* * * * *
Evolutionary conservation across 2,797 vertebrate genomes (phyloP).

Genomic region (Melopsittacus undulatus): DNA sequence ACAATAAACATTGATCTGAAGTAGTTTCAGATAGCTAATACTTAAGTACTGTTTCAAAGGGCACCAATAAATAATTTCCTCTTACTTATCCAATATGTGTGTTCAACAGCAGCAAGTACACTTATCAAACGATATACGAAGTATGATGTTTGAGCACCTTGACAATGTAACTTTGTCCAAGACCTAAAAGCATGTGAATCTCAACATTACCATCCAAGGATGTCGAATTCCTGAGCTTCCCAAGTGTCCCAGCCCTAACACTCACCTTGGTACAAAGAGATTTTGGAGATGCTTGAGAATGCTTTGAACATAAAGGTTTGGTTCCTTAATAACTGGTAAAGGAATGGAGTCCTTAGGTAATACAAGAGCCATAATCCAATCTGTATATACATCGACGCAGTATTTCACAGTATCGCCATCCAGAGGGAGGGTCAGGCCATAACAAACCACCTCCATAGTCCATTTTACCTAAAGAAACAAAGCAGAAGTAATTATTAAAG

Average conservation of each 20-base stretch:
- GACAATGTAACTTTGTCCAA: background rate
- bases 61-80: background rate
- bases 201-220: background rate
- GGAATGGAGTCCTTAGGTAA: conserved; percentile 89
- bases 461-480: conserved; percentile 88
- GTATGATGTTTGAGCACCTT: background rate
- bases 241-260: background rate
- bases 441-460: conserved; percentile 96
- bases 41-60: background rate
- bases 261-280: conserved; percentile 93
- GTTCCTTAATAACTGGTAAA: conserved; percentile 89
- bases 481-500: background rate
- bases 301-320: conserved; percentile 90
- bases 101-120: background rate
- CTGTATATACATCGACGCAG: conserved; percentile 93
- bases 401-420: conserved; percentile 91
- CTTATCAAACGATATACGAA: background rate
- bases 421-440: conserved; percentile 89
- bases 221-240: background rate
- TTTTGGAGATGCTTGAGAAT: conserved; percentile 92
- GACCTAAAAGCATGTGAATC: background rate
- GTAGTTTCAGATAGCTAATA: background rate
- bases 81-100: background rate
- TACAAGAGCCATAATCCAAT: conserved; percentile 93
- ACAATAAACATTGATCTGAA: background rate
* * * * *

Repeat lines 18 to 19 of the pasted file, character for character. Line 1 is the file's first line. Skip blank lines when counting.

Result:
- CTGTATATACATCGACGCAG: conserved; percentile 93
- bases 401-420: conserved; percentile 91